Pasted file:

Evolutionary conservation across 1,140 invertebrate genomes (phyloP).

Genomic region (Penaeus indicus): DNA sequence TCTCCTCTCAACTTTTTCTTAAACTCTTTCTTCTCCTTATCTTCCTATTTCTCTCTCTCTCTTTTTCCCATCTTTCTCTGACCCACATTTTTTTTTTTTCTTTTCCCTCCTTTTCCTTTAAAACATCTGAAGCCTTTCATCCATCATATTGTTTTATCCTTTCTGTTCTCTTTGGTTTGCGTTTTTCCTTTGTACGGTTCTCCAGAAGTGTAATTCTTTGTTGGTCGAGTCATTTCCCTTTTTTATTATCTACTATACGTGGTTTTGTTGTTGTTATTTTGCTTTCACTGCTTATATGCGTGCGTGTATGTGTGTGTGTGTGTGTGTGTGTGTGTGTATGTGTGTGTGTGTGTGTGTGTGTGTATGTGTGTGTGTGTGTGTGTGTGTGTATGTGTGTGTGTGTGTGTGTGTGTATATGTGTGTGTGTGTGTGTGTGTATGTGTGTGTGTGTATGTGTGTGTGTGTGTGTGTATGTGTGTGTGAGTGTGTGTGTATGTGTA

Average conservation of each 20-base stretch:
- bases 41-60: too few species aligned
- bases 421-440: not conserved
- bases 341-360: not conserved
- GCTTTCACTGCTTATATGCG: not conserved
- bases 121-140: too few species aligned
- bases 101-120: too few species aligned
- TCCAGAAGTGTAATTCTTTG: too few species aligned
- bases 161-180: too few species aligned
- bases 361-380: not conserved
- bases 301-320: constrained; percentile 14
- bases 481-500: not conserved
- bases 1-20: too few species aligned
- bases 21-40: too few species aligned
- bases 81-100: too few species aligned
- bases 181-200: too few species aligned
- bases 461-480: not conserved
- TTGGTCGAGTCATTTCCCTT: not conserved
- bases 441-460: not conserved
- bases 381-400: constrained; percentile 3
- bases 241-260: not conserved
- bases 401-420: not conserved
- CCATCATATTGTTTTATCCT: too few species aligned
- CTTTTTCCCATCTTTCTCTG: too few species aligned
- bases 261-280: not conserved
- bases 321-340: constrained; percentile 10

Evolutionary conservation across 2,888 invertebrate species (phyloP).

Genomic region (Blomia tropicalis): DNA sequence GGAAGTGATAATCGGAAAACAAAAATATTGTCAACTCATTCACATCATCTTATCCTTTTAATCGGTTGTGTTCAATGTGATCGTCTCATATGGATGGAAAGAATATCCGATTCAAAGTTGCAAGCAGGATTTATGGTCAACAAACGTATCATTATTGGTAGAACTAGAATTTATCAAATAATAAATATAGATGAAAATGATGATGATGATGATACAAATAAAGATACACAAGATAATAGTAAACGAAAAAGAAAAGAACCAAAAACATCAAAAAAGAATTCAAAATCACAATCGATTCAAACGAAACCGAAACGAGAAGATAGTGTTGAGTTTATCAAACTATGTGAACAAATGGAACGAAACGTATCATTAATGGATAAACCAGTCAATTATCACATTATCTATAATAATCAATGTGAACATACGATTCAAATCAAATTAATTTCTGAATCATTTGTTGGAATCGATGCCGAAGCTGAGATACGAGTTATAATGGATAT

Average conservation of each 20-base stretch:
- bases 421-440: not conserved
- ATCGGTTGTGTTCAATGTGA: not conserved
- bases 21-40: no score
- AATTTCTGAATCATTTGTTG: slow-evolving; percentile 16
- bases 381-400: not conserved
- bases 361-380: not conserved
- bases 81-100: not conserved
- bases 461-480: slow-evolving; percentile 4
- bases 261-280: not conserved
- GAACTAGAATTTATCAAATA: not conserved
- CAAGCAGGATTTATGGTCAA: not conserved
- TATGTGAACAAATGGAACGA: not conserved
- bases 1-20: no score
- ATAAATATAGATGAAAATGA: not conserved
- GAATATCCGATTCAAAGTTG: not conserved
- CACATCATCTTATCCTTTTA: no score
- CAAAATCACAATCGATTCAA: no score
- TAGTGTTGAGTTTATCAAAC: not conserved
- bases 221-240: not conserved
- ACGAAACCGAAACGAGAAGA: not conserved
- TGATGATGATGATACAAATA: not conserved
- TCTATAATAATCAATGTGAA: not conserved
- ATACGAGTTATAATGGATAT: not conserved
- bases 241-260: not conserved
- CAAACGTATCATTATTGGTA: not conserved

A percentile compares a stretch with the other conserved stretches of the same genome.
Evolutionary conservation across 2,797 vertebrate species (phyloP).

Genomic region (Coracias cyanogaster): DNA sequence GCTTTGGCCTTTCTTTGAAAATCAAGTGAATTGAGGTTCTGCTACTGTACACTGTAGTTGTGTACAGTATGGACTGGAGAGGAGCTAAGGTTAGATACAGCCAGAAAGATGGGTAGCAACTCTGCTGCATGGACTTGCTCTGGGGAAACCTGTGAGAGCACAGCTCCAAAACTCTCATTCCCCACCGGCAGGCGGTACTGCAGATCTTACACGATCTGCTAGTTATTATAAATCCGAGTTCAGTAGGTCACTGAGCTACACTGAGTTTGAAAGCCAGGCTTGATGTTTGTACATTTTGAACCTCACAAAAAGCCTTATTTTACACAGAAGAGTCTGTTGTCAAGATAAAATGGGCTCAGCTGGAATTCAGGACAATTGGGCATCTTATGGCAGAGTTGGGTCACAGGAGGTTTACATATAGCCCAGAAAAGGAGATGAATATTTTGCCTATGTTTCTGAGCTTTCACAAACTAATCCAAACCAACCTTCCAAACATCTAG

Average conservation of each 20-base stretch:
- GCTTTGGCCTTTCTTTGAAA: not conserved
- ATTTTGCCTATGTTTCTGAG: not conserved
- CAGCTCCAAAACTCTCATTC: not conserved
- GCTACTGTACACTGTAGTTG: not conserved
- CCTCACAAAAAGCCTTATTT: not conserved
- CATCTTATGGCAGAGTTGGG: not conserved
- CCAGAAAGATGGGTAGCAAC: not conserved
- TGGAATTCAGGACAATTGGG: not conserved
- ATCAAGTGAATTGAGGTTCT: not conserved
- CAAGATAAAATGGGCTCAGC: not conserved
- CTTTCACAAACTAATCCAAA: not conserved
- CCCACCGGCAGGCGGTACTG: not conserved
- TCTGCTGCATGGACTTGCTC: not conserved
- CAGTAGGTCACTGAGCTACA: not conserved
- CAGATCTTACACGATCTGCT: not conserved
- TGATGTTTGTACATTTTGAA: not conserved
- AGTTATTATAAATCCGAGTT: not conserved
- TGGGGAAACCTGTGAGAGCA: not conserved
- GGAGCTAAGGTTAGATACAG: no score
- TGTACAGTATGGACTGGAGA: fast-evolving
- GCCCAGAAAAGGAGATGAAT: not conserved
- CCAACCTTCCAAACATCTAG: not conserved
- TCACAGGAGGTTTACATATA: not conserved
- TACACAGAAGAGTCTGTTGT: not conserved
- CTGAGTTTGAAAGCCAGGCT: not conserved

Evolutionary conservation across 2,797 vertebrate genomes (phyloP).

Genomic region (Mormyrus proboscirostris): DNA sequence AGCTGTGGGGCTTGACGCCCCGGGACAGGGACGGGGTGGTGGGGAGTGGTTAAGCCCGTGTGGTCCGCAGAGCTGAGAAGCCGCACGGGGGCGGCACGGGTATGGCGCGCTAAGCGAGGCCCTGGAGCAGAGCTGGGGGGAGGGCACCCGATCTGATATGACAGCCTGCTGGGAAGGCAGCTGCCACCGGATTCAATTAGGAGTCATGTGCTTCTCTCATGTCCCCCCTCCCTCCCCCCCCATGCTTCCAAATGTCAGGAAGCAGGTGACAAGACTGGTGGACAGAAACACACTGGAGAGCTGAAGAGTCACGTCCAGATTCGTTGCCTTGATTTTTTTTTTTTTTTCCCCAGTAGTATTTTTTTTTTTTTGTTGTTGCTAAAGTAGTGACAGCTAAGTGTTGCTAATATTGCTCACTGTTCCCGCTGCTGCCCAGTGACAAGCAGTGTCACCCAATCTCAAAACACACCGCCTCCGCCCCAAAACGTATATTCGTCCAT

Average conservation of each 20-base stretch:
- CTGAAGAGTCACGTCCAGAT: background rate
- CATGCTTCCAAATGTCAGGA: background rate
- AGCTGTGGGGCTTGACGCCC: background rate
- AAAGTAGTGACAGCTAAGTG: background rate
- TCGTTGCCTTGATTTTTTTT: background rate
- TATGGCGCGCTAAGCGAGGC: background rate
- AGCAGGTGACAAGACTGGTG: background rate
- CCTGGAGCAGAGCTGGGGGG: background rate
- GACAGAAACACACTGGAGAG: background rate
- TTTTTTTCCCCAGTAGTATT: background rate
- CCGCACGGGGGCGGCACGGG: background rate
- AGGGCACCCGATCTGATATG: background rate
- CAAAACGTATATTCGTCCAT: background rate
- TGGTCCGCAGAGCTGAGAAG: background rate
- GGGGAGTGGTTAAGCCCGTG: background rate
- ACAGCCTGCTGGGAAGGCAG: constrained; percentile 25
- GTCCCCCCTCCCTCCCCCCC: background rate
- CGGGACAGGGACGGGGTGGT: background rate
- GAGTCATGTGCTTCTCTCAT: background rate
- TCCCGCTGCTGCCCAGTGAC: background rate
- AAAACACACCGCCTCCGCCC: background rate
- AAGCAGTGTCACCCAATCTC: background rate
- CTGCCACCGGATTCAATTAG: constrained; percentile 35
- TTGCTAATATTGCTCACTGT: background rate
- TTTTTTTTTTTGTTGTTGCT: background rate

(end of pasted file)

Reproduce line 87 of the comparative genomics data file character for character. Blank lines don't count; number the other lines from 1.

Genomic region (Mormyrus proboscirostris): DNA sequence AGCTGTGGGGCTTGACGCCCCGGGACAGGGACGGGGTGGTGGGGAGTGGTTAAGCCCGTGTGGTCCGCAGAGCTGAGAAGCCGCACGGGGGCGGCACGGGTATGGCGCGCTAAGCGAGGCCCTGGAGCAGAGCTGGGGGGAGGGCACCCGATCTGATATGACAGCCTGCTGGGAAGGCAGCTGCCACCGGATTCAATTAGGAGTCATGTGCTTCTCTCATGTCCCCCCTCCCTCCCCCCCCATGCTTCCAAATGTCAGGAAGCAGGTGACAAGACTGGTGGACAGAAACACACTGGAGAGCTGAAGAGTCACGTCCAGATTCGTTGCCTTGATTTTTTTTTTTTTTTCCCCAGTAGTATTTTTTTTTTTTTGTTGTTGCTAAAGTAGTGACAGCTAAGTGTTGCTAATATTGCTCACTGTTCCCGCTGCTGCCCAGTGACAAGCAGTGTCACCCAATCTCAAAACACACCGCCTCCGCCCCAAAACGTATATTCGTCCAT